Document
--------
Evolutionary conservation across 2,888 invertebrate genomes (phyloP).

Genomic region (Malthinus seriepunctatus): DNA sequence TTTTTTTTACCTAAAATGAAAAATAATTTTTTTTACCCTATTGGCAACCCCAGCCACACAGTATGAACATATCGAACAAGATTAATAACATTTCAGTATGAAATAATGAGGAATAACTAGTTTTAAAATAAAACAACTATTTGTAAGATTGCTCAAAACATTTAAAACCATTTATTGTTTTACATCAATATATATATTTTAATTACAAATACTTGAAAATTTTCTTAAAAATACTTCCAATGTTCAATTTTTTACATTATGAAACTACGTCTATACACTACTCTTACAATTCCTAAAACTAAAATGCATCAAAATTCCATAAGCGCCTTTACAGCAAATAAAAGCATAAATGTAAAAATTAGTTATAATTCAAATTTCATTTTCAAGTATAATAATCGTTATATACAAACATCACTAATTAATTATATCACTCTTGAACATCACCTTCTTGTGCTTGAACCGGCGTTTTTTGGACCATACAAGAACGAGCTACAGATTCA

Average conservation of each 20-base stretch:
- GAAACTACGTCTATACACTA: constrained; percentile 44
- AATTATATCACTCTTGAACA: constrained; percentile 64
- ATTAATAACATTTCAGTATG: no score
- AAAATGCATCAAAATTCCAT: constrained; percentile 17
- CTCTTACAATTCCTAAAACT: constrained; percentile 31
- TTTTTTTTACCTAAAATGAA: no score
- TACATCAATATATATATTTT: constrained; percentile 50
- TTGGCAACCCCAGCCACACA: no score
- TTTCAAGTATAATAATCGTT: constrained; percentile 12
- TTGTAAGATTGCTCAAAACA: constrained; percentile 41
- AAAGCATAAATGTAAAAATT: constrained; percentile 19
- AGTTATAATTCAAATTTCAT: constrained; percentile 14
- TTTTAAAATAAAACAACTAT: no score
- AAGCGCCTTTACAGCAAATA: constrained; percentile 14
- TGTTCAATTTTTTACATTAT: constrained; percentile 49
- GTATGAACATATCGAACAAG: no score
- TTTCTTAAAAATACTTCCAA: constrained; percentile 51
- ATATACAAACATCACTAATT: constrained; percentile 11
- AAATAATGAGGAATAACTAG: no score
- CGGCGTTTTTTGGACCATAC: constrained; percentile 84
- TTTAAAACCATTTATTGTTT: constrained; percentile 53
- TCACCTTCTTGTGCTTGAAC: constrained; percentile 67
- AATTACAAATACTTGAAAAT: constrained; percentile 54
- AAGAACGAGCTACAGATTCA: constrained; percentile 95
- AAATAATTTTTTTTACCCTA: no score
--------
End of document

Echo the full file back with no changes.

Evolutionary conservation across 2,888 invertebrate genomes (phyloP).

Genomic region (Malthinus seriepunctatus): DNA sequence TTTTTTTTACCTAAAATGAAAAATAATTTTTTTTACCCTATTGGCAACCCCAGCCACACAGTATGAACATATCGAACAAGATTAATAACATTTCAGTATGAAATAATGAGGAATAACTAGTTTTAAAATAAAACAACTATTTGTAAGATTGCTCAAAACATTTAAAACCATTTATTGTTTTACATCAATATATATATTTTAATTACAAATACTTGAAAATTTTCTTAAAAATACTTCCAATGTTCAATTTTTTACATTATGAAACTACGTCTATACACTACTCTTACAATTCCTAAAACTAAAATGCATCAAAATTCCATAAGCGCCTTTACAGCAAATAAAAGCATAAATGTAAAAATTAGTTATAATTCAAATTTCATTTTCAAGTATAATAATCGTTATATACAAACATCACTAATTAATTATATCACTCTTGAACATCACCTTCTTGTGCTTGAACCGGCGTTTTTTGGACCATACAAGAACGAGCTACAGATTCA

Average conservation of each 20-base stretch:
- GAAACTACGTCTATACACTA: constrained; percentile 44
- AATTATATCACTCTTGAACA: constrained; percentile 64
- ATTAATAACATTTCAGTATG: no score
- AAAATGCATCAAAATTCCAT: constrained; percentile 17
- CTCTTACAATTCCTAAAACT: constrained; percentile 31
- TTTTTTTTACCTAAAATGAA: no score
- TACATCAATATATATATTTT: constrained; percentile 50
- TTGGCAACCCCAGCCACACA: no score
- TTTCAAGTATAATAATCGTT: constrained; percentile 12
- TTGTAAGATTGCTCAAAACA: constrained; percentile 41
- AAAGCATAAATGTAAAAATT: constrained; percentile 19
- AGTTATAATTCAAATTTCAT: constrained; percentile 14
- TTTTAAAATAAAACAACTAT: no score
- AAGCGCCTTTACAGCAAATA: constrained; percentile 14
- TGTTCAATTTTTTACATTAT: constrained; percentile 49
- GTATGAACATATCGAACAAG: no score
- TTTCTTAAAAATACTTCCAA: constrained; percentile 51
- ATATACAAACATCACTAATT: constrained; percentile 11
- AAATAATGAGGAATAACTAG: no score
- CGGCGTTTTTTGGACCATAC: constrained; percentile 84
- TTTAAAACCATTTATTGTTT: constrained; percentile 53
- TCACCTTCTTGTGCTTGAAC: constrained; percentile 67
- AATTACAAATACTTGAAAAT: constrained; percentile 54
- AAGAACGAGCTACAGATTCA: constrained; percentile 95
- AAATAATTTTTTTTACCCTA: no score